Ask the Expert: Emma Parry, Conduct Risk Senior Advisor
Remonda Kirketerp-Moller, Founder and CEO, Muinmos and Emma Parry are both regular speakers at RegTech events, sharing insights about the role of technology in enhancing the compliance process for financial institutions.
Emma spent many years working in first-line roles in global UK and US banks, starting out in programme management roles, transitioning through COO and customer service roles until in her last role at a global UK bank, she led Product Governance and Conduct across the investment bank.
During her career, she witnessed the detrimental impact to customers, employees and the firms themselves of conduct issues. This led to her passion for working with firms to evolve their conduct and culture frameworks as a conduct risk senior advisor.
Here, Emma shares her views on Categorisation, Suitability & Appropriateness – a topic which Muinmos is passionate about and is the key driver behind Muinmos’ mPASS™ product, which provides full product and services cross border clearances, with instant Suitability & Appropriateness checks.
In your view, why is categorisation so important?
Correctly classifying customers is the first step for firms to ensure they are treating their customers fairly as it underpins so many processes across the customer and product lifecycles. To illustrate this, here are just three examples:
i. Firms must be able to verify that their products are being sold to the correct target markets. We know from painful experience of the issues that miss-selling has caused. The selling of inappropriate, complex products to the least sophisticated of customers has resulted in livelihoods lost, fines being imposed and the loss of trust in the financial services industry.
ii. Firms must ensure that adequate procedures and protections are in place for vulnerable customers, or those who become vulnerable. This is an increasing focus of regulators with the challenges across the industry having been brought into sharp relief in the past year as the damaging impacts of the pandemic have been playing out.
iii. From a business standpoint, if firms are uncertain whether their customers are correctly classified it may lead to them veering away from offering more complex products, which in turn, will result in less choice for investors and a potential impact to the firm’s bottom line.
Do you think financial institutions are doing enough to prioritise categorisation, Suitability & Appropriateness? If not, why not?
I believe more can be done. In the first instance, compliance teams must continue to work as trusted advisors to the business to ensure that regulations are understood versus the products and services being offered to its customers. In some areas for example, there is still confusion as to whether a business needs to undertake suitability or appropriateness assessments and in which contexts.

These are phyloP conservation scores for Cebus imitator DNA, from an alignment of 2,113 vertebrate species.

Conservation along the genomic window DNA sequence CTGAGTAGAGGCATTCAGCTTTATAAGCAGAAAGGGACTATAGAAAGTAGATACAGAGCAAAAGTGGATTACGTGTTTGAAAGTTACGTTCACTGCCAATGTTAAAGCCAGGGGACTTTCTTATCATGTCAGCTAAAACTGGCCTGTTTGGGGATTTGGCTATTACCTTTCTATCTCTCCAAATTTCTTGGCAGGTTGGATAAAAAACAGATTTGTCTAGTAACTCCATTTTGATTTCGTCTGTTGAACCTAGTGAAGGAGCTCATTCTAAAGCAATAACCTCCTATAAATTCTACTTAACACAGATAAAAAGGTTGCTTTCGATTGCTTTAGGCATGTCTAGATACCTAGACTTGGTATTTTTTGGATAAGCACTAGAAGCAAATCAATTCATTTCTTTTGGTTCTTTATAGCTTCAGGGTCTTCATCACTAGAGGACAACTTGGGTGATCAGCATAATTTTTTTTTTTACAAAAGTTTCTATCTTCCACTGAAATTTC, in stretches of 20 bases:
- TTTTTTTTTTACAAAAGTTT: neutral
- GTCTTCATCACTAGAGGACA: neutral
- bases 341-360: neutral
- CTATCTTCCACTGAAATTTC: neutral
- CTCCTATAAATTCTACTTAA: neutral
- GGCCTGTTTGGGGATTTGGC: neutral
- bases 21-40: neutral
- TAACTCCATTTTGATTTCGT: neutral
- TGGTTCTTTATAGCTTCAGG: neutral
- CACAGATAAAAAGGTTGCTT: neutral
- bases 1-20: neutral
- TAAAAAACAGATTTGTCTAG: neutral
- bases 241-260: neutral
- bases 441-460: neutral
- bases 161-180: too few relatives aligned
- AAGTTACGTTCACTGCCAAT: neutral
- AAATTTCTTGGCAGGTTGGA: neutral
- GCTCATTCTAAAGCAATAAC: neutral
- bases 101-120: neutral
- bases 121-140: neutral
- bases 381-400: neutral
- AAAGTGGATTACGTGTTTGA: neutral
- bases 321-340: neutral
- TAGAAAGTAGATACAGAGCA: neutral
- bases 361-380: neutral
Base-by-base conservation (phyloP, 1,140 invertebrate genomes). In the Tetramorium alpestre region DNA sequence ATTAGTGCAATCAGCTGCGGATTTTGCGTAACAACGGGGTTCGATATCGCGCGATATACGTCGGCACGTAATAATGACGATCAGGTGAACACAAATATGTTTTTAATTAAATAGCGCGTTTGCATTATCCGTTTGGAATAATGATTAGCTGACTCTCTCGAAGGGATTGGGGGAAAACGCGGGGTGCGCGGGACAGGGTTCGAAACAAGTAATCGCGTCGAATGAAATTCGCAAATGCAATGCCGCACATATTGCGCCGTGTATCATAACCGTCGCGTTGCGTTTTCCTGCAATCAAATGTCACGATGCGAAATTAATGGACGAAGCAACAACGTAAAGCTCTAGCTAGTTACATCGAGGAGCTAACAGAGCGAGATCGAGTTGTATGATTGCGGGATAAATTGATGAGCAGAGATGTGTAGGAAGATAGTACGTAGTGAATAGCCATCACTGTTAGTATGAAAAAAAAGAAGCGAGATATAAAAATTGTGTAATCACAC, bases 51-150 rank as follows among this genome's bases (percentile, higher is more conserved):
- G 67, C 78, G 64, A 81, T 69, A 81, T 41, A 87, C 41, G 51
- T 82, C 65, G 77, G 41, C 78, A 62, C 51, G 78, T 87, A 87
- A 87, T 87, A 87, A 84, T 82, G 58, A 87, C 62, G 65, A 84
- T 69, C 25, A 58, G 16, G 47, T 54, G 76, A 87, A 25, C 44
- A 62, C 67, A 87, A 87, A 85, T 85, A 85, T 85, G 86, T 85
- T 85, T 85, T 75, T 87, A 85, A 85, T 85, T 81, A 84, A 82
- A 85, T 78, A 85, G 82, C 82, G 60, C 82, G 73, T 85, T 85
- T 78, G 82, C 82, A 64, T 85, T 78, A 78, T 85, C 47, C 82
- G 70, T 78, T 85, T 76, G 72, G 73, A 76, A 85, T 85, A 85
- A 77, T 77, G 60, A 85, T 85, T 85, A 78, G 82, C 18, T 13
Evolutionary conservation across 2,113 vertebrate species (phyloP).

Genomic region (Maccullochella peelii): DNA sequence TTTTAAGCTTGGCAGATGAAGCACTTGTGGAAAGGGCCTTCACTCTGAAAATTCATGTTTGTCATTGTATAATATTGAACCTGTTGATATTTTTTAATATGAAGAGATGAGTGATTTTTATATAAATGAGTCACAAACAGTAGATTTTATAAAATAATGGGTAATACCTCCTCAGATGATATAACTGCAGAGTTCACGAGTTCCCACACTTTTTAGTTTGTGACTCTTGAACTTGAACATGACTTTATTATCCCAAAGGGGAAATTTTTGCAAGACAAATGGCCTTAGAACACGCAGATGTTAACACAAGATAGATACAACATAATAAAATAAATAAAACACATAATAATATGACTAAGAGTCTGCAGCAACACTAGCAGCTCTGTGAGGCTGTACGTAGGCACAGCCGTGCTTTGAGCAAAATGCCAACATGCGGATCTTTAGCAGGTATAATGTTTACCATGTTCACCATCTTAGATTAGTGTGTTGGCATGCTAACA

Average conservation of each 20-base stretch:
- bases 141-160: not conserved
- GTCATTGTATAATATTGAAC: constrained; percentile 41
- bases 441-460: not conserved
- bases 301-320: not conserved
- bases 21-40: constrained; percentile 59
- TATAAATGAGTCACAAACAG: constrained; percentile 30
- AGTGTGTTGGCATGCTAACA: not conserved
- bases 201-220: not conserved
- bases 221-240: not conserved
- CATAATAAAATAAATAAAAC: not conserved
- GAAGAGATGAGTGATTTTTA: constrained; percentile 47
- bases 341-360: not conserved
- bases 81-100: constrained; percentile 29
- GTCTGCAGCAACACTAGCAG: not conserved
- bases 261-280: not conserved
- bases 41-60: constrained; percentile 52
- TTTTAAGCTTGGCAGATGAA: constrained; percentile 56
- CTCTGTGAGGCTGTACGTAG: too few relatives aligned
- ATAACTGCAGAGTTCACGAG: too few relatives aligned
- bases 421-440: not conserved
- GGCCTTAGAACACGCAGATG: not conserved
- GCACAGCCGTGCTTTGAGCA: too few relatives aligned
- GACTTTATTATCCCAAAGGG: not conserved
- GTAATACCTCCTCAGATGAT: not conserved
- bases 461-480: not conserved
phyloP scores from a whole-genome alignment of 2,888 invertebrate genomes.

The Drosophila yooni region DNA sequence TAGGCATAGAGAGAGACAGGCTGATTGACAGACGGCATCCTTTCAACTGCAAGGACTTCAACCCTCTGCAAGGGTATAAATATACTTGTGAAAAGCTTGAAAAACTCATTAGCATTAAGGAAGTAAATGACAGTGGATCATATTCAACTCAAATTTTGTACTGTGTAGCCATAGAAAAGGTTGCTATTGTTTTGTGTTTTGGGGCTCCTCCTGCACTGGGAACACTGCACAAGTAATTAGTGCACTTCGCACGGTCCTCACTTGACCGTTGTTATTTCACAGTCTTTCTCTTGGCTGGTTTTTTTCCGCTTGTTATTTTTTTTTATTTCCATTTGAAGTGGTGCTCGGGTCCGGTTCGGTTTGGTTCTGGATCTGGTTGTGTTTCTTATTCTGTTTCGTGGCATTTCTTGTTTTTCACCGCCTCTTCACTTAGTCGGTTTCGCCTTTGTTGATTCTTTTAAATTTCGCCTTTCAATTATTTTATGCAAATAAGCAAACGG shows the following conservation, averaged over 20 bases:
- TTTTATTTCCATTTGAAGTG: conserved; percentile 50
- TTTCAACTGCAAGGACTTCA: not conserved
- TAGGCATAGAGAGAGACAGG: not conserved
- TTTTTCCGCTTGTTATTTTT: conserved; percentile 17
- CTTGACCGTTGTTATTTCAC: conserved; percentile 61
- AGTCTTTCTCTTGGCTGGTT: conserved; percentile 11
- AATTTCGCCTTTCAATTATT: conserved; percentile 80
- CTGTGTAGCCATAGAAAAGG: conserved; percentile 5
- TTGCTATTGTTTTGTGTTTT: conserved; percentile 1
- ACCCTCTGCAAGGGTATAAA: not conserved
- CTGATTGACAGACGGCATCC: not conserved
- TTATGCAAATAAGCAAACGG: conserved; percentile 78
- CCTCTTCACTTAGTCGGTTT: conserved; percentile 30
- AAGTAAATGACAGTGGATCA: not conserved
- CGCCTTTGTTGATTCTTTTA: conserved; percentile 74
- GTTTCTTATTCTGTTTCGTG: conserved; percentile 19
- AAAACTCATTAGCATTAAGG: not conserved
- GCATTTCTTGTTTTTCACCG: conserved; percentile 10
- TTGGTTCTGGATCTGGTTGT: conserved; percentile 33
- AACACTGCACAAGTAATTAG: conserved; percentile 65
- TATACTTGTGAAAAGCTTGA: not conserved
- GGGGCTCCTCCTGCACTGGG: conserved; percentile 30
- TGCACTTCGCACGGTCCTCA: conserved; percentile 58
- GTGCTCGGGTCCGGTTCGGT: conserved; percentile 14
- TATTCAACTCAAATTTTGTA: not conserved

Firms must also have confidence that customer feedback, or indeed complaints, about its products or services are being attributed to the correct customer base. This is critical in the identification of new or evolving customers’ needs, alongside the validation of the performance of existing products specific to the target market/s outlined in the original business case.
What more can be done to prioritise categorisation, Suitability & Appropriateness within financial institutions?
All regulated firms have an obligation to continually consider and assess their firm’s conduct risks. Much of this should be underway as part of first line risk and compliance assessments, regulatory inspections or indeed, independent reviews by third parties.
However, focus on conduct is again being brought to the forefront by regulators across the globe who are increasingly questioning how firms can tangibly demonstrate the link between the firm’s culture and its conduct outcomes.
In part, this focus is arising because of continued cases of misconduct. But, there are also emerging requirements – for example – in the suitability space that will require firms to enhance existing, or implement new, policies, procedures and reporting. A key example of this is ESG which will require the capture of a customer’s sustainability preferences as part of the existing suitability processes and when giving investment advice. Being able to capture that information, and to easily and comprehensively demonstrate that the customer’s preferences have been met, will be critical.
As a final point, if a firm is truly striving for a customer-centric culture, then correctly classifying its customers and, capturing accurate and complete suitability and/or appropriateness information, are critical foundations that underpin that aim.
Thank you, Emma. That was very enlightening.
You are welcome. It was a pleasure to answer these questions for Muinmos.